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(plural, goods), in civil law, a material object; the subject matter of the right of ownership and other property rights. The law, which establishes the legal treatment of various goods, ensures the owner the opportunity to possess, use, and dispose of an article to varying degrees.
Differences in the purposes of goods are the basis of their legal classification. From the legal standpoint, goods are divided into means of production and articles of consumption. (For example, in the USSR only small implements of production necessary to farm a personal plot, necessary to everyday life, and so forth can be the subjects of the right of personal property). Other categories include individually defined and consequently nonreplaceable goods (an automobile, a residence, and others) and goods defined by generic attributes (number, mass, measure), which are consequently replaceable (a ton of coal, a liter of oil); goods that can be divided into parts without losing their qualities (a liter of milk, a long loaf of bread) and indivisible goods (a gun or a stamp collection); consumable goods that are used once (food products and industrial raw materials) and nonconsumable goods that are used for long periods (a book or machine); and primary goods and accessories (for example, the key to a lock). Unless otherwise established by a contract, an accessory shares the fate of the primary article: the sale of a lock signifies the sale of the key, and the donation of a violin entails the transfer of the bow. Goods are also divided into those withdrawn from circulation, with which transactions cannot be made (in the USSR, the land, its interior, the forests, and water); goods that are restricted in circulation, which can be acquired with special permission (weapons, poisons, precious metals in raw form, ingots, and coin); and goods that are unrestricted in circulation.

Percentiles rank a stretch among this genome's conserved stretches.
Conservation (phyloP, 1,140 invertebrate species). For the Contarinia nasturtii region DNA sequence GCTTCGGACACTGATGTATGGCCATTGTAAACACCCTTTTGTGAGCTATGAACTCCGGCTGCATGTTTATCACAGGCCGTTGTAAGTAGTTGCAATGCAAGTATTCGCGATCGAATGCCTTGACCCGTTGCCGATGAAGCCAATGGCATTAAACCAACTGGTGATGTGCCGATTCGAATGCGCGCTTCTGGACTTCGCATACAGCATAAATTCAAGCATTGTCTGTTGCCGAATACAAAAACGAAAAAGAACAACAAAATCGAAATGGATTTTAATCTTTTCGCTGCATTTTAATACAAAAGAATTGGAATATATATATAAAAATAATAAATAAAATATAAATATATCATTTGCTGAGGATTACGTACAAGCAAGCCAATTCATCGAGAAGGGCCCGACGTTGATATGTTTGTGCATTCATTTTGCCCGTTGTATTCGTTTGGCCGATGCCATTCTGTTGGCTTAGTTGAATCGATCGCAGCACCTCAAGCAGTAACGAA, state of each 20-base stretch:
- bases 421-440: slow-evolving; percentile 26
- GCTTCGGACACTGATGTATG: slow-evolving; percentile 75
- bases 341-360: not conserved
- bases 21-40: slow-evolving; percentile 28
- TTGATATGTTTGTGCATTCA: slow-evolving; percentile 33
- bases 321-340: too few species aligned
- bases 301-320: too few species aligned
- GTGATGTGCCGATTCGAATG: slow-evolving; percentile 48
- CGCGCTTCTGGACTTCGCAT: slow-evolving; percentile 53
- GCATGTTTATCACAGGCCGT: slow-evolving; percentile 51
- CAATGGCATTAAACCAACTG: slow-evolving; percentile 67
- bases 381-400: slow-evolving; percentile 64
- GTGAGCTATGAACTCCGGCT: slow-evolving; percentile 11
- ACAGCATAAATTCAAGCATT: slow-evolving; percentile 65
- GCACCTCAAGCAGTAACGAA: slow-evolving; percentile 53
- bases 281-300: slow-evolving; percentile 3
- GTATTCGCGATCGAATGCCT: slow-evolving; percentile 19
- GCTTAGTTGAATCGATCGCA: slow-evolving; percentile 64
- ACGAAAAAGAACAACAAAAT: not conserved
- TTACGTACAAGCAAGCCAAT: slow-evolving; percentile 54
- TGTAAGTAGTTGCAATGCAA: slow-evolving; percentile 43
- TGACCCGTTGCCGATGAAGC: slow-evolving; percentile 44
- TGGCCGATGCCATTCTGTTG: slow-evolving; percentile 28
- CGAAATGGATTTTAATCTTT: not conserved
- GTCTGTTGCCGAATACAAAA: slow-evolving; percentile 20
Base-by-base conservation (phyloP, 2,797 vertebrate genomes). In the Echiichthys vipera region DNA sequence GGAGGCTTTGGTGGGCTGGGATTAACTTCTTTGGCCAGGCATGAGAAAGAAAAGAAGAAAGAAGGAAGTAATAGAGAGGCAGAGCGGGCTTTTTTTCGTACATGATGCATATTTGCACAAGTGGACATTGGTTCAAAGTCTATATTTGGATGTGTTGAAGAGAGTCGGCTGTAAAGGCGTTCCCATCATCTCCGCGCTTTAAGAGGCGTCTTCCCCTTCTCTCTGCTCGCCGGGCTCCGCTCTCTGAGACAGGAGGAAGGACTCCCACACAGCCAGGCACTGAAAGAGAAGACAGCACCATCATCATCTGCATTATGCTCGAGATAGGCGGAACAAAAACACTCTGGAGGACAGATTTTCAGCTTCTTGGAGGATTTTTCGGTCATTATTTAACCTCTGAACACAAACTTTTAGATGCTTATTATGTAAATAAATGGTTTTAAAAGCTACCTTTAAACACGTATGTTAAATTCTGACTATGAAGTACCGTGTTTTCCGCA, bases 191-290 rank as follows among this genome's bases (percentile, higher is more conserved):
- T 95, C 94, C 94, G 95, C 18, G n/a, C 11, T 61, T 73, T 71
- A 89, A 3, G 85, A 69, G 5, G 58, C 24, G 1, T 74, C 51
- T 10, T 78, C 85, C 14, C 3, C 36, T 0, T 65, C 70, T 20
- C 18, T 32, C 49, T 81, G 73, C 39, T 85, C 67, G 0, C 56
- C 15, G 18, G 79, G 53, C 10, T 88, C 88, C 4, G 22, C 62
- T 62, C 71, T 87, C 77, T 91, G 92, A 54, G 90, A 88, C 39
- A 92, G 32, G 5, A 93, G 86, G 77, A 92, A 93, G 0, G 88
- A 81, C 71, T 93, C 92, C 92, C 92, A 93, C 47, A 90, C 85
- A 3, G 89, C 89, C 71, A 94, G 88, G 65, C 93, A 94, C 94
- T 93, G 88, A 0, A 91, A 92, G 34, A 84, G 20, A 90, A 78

E. G. POLONSKII
(1) One of the main journalistic genres. The article interprets and analyzes an important event or series of events and presents logical summaries and conclusions affirming specific concepts and ideas. An article may be propagandistic, problem-oriented, critical, scientific, or scholarly. The party and soviet press has developed special types of articles, including directive articles and articles describing advanced achievements.
(2) A section of an official legal act or document, such as an article of a law or of an international treaty.